ST. CLOUD, Minn. — Mike Gibbons is in good health and is leaving on his own terms.
Gibbons, who turns 65 in April, announced Thursday afternoon on Twitter that he has decided to retire from coaching. Gibbons has been an assistant coach for the St. Cloud State men's hockey team since 2007 and has coached at many levels since 1981.
"I certainly have been thinking about it, but I didn't talk to many people about it — my wife and some of my buddies," Gibbons said. "I just really felt that the time was right. I wanted to feel good.
"I think I'm blessed to be one of the very few people to go out the way I did. A lot of people get pushed out or are slowly slipping away. I feel good. I love to coach and I love St. Cloud State. I'd like to be 21 again, but the reality is, I'm about to turn 65 and I'm ready."
Gibbons told Huskies head coach Brett Larson of his decision on March 13. Larson recently completed his second season with the team and did not sound overly surprised. Larson and Gibbons were both interviewed for the head coaching position after Bob Motzko left to become the head coach at the University of Minnesota and Motzko took assistant coach Garrett Raboin with him.
Once Larson got the job, one of his first calls was to Gibbons.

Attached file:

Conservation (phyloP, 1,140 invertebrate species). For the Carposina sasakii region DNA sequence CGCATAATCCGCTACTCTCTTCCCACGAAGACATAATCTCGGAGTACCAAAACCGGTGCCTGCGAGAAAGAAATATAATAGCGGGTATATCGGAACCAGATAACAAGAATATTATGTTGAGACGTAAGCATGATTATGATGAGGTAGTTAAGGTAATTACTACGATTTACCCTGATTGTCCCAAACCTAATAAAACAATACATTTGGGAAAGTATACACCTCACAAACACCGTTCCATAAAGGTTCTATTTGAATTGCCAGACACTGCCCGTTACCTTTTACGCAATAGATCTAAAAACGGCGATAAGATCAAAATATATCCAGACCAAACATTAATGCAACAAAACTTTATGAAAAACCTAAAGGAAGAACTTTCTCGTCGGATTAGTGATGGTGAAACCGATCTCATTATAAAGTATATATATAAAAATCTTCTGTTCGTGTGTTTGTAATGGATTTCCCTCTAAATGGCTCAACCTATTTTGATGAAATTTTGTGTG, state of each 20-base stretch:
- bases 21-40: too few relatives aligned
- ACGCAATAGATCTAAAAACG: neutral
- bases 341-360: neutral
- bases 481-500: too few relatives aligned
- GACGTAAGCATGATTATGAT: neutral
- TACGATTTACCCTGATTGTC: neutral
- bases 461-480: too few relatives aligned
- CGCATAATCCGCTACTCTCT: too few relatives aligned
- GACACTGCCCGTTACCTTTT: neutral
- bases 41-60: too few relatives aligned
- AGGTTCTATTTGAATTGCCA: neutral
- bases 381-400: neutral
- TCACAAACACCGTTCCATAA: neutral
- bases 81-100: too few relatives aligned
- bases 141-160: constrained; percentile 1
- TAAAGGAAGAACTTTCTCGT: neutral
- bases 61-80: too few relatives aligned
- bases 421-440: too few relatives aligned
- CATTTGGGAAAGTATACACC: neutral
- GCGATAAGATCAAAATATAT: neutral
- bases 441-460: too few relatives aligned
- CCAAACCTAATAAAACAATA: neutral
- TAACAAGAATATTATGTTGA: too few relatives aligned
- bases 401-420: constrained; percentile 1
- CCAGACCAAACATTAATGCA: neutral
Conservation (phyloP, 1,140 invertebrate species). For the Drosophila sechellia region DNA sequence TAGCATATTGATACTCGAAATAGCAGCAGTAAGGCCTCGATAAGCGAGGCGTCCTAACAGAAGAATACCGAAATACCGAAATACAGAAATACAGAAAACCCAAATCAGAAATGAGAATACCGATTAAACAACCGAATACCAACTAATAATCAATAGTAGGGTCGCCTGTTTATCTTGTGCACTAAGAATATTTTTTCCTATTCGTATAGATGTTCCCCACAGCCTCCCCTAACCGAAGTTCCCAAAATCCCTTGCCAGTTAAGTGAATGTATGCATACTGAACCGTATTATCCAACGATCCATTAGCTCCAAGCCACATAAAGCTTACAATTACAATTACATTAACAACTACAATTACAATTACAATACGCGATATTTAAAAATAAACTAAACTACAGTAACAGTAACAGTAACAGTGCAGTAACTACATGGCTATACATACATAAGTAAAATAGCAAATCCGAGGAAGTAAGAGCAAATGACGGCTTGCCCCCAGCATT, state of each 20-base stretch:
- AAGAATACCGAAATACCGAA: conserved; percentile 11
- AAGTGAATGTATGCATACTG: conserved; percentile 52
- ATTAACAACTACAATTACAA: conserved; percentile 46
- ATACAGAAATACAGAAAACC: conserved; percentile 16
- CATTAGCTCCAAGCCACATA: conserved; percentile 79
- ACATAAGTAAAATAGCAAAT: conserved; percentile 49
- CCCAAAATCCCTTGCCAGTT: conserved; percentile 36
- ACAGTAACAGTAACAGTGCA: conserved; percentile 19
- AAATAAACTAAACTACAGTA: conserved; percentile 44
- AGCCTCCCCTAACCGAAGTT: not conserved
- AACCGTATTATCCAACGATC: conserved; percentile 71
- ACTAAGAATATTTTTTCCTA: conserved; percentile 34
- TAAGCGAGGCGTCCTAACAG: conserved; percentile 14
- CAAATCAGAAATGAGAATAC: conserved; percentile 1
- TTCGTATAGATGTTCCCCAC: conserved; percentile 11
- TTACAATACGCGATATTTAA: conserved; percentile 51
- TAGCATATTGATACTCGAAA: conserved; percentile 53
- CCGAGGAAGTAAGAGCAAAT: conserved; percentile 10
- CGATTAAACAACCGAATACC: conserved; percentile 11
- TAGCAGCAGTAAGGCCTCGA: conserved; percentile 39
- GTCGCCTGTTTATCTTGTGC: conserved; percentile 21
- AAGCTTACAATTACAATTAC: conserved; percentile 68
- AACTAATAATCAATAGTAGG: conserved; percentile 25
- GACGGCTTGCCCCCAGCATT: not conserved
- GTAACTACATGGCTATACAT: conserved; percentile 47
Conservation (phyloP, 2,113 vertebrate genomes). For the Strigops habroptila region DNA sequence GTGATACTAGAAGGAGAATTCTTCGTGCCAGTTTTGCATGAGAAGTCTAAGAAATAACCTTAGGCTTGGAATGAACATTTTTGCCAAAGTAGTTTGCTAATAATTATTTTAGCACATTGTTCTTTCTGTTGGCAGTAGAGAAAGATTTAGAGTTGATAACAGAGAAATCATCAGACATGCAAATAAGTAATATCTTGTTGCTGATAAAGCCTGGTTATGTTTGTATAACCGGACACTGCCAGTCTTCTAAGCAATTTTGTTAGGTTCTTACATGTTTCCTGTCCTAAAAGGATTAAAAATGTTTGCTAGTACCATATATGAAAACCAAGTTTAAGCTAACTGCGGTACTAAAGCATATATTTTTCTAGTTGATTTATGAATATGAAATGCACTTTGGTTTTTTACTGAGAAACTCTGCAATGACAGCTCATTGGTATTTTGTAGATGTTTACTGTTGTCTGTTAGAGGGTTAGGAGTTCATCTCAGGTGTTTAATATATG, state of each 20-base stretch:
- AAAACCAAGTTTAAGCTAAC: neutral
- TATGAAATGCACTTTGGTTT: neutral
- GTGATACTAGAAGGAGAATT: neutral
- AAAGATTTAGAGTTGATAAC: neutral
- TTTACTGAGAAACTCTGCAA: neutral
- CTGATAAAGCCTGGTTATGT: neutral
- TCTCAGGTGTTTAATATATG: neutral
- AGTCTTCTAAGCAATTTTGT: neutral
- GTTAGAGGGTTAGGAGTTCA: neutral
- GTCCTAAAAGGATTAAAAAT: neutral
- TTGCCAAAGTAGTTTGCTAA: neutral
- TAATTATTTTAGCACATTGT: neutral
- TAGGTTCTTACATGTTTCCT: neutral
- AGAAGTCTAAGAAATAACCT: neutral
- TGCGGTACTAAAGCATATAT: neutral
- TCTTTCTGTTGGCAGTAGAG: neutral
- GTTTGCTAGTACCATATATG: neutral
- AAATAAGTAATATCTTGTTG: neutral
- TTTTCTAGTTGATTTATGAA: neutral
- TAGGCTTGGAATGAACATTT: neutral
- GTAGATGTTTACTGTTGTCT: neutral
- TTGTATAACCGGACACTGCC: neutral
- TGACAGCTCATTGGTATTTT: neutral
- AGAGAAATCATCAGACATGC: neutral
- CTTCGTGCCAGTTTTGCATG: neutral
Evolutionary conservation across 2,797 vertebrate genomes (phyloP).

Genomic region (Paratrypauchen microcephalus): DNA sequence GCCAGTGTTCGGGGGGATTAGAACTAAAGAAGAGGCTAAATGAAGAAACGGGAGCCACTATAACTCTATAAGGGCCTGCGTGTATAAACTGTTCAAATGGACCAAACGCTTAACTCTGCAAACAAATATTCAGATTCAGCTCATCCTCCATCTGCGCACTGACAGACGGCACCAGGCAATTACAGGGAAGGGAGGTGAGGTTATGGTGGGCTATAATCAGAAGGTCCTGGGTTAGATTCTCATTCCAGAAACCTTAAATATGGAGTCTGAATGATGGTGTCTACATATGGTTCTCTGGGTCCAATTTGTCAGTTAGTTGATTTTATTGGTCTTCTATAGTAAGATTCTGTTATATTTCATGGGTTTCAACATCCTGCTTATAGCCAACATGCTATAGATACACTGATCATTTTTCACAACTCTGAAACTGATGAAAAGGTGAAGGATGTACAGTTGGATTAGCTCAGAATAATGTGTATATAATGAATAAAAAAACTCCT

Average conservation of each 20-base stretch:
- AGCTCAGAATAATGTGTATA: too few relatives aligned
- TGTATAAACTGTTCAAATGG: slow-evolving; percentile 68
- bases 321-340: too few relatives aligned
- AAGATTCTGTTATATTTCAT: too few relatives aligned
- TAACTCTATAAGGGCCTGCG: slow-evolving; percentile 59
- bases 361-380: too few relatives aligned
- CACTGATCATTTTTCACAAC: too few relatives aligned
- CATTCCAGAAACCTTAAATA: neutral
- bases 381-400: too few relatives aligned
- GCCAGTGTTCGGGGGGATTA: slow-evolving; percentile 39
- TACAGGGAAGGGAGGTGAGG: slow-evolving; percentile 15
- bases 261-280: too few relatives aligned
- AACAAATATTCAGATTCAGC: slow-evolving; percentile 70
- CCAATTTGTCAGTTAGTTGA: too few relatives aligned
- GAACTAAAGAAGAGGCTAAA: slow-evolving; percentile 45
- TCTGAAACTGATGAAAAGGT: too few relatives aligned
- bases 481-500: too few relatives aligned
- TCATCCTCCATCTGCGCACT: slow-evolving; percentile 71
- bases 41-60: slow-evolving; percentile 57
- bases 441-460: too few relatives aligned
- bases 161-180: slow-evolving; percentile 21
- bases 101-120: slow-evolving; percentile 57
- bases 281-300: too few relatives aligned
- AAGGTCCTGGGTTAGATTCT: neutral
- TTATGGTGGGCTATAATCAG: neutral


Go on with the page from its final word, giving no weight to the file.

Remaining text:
"When I took the job and I begged him to stay, he told me it was getting toward the end for him (as a coach) and he only promised me one year and he gave me two and I think the whole program appreciated that," Larson said. "I begged him to stay because I didn't want to lose what St. Cloud had been. He was the bridge from the past until now and I wasn't inheriting a program that needed to be rebuilt.
"I was inheriting one of the top programs in the country and I wanted to make sure I didn't lose St. Cloud's identity and Mike was that bridge for me. He helped make sure we maintained what St. Cloud was."
Telling the players
The team met together for the last time on Monday. At the end of the meeting, Gibbons told the players about his plans to retire.
"It was at the end of a meeting and Gibby didn't know that he was going to tell everybody at that time, but he felt comfortable and we had a good talk with him," Huskies senior captain Jack Ahcan said. "It was kind of a shock to everybody. He's getting older, but he really put his blood, sweat and tears into this program and I really don't think anybody expected it to come this year.
"He always came to the rink with probably the most energy out of everybody. He'd be telling stories, giving some of the guys crap about anything really. There was no difference (this season). He knows better than anyone else when it's time to hang 'em up and I think he's going to be able to enjoy his retire life and hang out at the lake with his wife and kids."
Most of the players in the St. Cloud State locker room have known Gibbons for a number of years. Senior forwards Nick and Jack Poehling, for example, have known him since they were being recruited as sophomores at Lakeville North High School in 2012-13.
"It was pretty emotional," Larson said of the team's reaction. "Obviously, the guys were partly shocked because we had never discussed it before. But Gibby just brings so much life and energy to the locker room every day that the guys started talking about some of the funny stories.